But, thanks to a combination of a well-written and surprisingly layered character arc and having a grade-A scene parter in Emily Blunt, Johnson turns out one of his best performances in years – if not ever. His jokes are perfectly corny to pay homage to the attraction, and of course, he suits the action set pieces well, but it’s in the more emotional, character-driven moments and the family-friendly romantic subplot that Johnson truly shines – if you’ll believe it, we found Johnson even more compelling than Blunt in this regard.

Rounding out the trio of intrepid travelers is Lily’s younger brother MacGregor (Jack Whitehall), who in addition to being the film’s comic relief, is also Disney’s (highly publicized) first major gay character. Though this isn’t the place to unpack all the nuances of Whitehall’s performance, we have mixed feelings on how MacGregor is presented on the whole. On the one hand, a significant portion of the film’s jokes (especially in act one) come at his expense, often poking fun at his penchant for things like skincare or clothing – traits stereotypically associated with gay men. The situation also isn’t helped by the fact that Whitehall’s signature comedic style is playing up the idea of a haughty, upper-class, effeminate man – also an unsavory trope in early depictions of queer men onscreen.

Whether deliberate or merely a byproduct of Whitehall’s pre-existing comedic style, though, the film’s attitude towards MacGregor does take a turn for the better thanks to a moving coming-out scene where MacGregor reveals to Frank that he would’ve been ostracized from his family for being gay, had it not been for Lily sticking by his side. It’s a small moment, but a beat that works wonders for MacGregor’s character – from that point on, he’s handled with a little less slapstick thoughtlessness and a little more taste. Though he starts off as the comedic sidekick, when MacGregor (and Whitehall) is given more material of substance, that’s when he truly shines – even if Jungle Cruise doesn’t quite use his character effectively.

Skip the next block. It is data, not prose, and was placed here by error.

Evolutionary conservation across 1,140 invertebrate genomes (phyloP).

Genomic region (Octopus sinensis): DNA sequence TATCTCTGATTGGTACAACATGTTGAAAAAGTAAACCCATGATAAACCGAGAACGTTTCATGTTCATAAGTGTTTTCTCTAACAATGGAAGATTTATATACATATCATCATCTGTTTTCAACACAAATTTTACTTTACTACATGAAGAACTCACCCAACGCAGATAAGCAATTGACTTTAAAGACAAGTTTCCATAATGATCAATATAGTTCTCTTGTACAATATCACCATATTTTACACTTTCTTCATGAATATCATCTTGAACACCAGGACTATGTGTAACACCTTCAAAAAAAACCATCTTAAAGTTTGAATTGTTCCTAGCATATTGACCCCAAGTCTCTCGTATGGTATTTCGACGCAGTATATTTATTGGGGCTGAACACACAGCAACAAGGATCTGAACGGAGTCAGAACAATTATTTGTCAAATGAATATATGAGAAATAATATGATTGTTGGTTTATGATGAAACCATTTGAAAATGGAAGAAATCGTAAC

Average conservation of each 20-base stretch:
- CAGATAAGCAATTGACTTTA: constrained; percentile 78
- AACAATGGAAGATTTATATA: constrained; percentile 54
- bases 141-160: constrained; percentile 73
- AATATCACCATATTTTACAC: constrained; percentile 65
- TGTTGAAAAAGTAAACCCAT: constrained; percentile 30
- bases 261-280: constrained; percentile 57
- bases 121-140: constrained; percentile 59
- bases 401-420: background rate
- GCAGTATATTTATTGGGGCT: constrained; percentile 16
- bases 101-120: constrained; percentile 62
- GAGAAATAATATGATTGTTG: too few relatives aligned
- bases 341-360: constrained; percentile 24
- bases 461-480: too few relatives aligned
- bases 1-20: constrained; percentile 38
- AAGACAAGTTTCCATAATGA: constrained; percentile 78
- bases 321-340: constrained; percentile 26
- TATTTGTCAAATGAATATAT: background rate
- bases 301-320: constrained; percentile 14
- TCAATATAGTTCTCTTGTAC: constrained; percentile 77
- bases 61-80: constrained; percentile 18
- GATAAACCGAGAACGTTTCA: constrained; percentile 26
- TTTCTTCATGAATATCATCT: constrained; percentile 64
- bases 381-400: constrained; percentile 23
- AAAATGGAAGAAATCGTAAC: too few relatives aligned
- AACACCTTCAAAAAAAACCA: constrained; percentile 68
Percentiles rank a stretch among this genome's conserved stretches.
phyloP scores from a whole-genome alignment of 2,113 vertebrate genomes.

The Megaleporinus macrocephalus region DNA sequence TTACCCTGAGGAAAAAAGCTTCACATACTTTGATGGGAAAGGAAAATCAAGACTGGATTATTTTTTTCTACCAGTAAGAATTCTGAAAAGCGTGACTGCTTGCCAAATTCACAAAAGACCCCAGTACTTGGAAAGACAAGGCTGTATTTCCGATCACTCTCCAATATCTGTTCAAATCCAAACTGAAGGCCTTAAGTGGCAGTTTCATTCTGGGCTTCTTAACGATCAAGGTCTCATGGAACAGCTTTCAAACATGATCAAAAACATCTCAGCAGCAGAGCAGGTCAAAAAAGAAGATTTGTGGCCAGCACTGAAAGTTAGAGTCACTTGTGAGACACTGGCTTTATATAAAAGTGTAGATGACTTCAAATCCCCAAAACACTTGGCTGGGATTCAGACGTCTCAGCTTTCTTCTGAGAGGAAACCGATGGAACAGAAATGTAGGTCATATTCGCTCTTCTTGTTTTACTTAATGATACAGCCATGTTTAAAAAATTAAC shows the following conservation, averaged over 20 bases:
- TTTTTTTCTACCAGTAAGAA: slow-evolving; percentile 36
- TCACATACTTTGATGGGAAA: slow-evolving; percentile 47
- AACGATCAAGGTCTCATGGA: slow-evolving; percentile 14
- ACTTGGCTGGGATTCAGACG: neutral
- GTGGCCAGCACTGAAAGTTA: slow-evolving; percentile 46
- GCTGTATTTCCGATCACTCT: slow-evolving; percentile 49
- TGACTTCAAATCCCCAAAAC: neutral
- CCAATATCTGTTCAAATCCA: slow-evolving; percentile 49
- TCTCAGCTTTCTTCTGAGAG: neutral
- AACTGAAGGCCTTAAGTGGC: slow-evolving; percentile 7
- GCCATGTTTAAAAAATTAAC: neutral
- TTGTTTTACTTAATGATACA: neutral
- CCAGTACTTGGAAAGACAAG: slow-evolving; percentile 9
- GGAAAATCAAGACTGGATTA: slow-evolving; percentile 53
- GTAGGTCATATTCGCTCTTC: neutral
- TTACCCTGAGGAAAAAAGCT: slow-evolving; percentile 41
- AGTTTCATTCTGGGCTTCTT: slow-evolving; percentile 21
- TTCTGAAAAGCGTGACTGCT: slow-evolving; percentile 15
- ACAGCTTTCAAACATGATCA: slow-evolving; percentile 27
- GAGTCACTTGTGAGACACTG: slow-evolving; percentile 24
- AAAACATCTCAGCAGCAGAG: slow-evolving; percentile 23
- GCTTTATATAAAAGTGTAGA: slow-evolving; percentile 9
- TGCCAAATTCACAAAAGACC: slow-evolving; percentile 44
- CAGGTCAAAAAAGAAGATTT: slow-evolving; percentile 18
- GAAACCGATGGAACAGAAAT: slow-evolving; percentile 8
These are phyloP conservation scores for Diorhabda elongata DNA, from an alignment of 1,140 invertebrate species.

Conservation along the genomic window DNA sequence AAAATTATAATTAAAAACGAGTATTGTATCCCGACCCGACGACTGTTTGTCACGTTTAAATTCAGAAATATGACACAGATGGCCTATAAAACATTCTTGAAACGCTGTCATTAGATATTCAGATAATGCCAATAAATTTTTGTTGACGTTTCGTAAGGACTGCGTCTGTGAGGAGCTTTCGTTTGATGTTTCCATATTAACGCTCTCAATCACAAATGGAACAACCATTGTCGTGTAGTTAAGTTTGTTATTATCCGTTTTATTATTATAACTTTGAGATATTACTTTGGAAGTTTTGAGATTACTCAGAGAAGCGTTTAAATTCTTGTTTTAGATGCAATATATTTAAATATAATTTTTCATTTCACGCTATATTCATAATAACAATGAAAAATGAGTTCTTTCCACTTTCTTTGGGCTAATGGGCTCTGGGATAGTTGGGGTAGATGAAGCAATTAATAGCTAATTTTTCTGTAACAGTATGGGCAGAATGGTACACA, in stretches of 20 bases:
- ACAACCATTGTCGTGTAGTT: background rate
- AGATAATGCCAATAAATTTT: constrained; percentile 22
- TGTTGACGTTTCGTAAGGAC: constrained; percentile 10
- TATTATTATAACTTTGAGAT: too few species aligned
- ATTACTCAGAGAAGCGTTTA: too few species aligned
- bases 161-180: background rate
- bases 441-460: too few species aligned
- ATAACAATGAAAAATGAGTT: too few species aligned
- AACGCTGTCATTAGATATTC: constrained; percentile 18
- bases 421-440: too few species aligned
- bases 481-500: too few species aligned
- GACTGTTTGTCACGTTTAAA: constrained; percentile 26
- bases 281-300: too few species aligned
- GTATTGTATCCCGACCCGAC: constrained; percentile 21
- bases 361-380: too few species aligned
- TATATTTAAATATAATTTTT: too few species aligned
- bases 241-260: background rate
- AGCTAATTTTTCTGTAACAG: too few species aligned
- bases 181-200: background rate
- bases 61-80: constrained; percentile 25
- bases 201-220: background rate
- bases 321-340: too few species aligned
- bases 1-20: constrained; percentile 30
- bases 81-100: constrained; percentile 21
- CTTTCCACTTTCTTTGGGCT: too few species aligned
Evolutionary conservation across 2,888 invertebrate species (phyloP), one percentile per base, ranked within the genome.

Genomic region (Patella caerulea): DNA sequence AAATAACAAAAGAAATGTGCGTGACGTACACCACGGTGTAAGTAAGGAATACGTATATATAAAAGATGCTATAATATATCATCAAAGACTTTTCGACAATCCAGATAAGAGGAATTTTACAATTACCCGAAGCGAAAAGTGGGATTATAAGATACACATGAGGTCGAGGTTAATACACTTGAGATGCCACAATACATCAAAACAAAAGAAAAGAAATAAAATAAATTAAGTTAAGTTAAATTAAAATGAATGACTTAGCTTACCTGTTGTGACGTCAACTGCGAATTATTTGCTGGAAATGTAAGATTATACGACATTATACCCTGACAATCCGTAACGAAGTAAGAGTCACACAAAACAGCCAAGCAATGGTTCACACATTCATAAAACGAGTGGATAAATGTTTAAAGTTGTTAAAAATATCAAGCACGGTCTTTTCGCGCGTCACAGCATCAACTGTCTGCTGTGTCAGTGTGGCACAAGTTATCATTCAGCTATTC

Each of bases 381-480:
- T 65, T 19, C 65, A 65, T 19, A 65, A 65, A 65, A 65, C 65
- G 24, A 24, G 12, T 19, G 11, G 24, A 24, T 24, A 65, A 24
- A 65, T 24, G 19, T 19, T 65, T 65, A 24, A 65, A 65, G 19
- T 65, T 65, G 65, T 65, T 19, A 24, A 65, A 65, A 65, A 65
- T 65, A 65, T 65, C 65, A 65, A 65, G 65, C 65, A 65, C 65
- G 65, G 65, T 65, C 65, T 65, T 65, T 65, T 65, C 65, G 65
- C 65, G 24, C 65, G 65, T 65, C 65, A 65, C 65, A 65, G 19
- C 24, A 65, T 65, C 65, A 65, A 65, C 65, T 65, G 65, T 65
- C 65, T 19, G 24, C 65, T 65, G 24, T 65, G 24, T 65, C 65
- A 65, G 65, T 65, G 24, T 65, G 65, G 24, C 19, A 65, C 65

In our heroes’ way are a gaggle of villains, some of whom work much better than others, but spearheaded by the utterly forgettable CGI conquistador Aguirre. He’s a relatively generic and unremarkable animated monstrosity with two lesser animated monstrosity cronies who would make for lackluster villains if not supported by the always wonderful and utterly scene-stealing Jesse Plemmons as the heavily-accented Prince Joachim. Plemmons, as always, understands exactly the kind of movie he’s in, and hams it up to perfection, making an otherwise unremarkable cast of baddies into something much more fun.

Jungle Cruise also makes quite a few interesting musical references to the work of John Williams (Indiana Jones, of course, comes to mind, but also The Adventures of Tintin), with a vibrant, varied score that helps entrench the film in its classic adventure roots. And, of course, it also makes numerous references to the original Jungle Cruise attraction at Disneyland – everything from the more obvious (Frank’s puns) to smaller details, like animals from the attraction, and even surprising blink-and-you’ll-miss-it references to other Disney classics like The Enchanted Tiki Room (eagle-eyed viewers should keep an eye on Paul Giamatti’s character to find that Easter egg).

Admittedly, the film isn’t perfect – it struggles with an over-reliance on large action set pieces with questionable character design, and can’t quite live up to the legacy of the many films it references (Indiana Jones, Pirates of the CaribbeanThe African Queen, Romancing the Stone, etc). But when push comes to shove, Jungle Cruise has all the right pieces in place where it counts – it’s a well-paced adventure flick with a duo of compelling leads and enough references to the original attraction to make it more than worthy to bear the ‘Jungle Cruise’ name.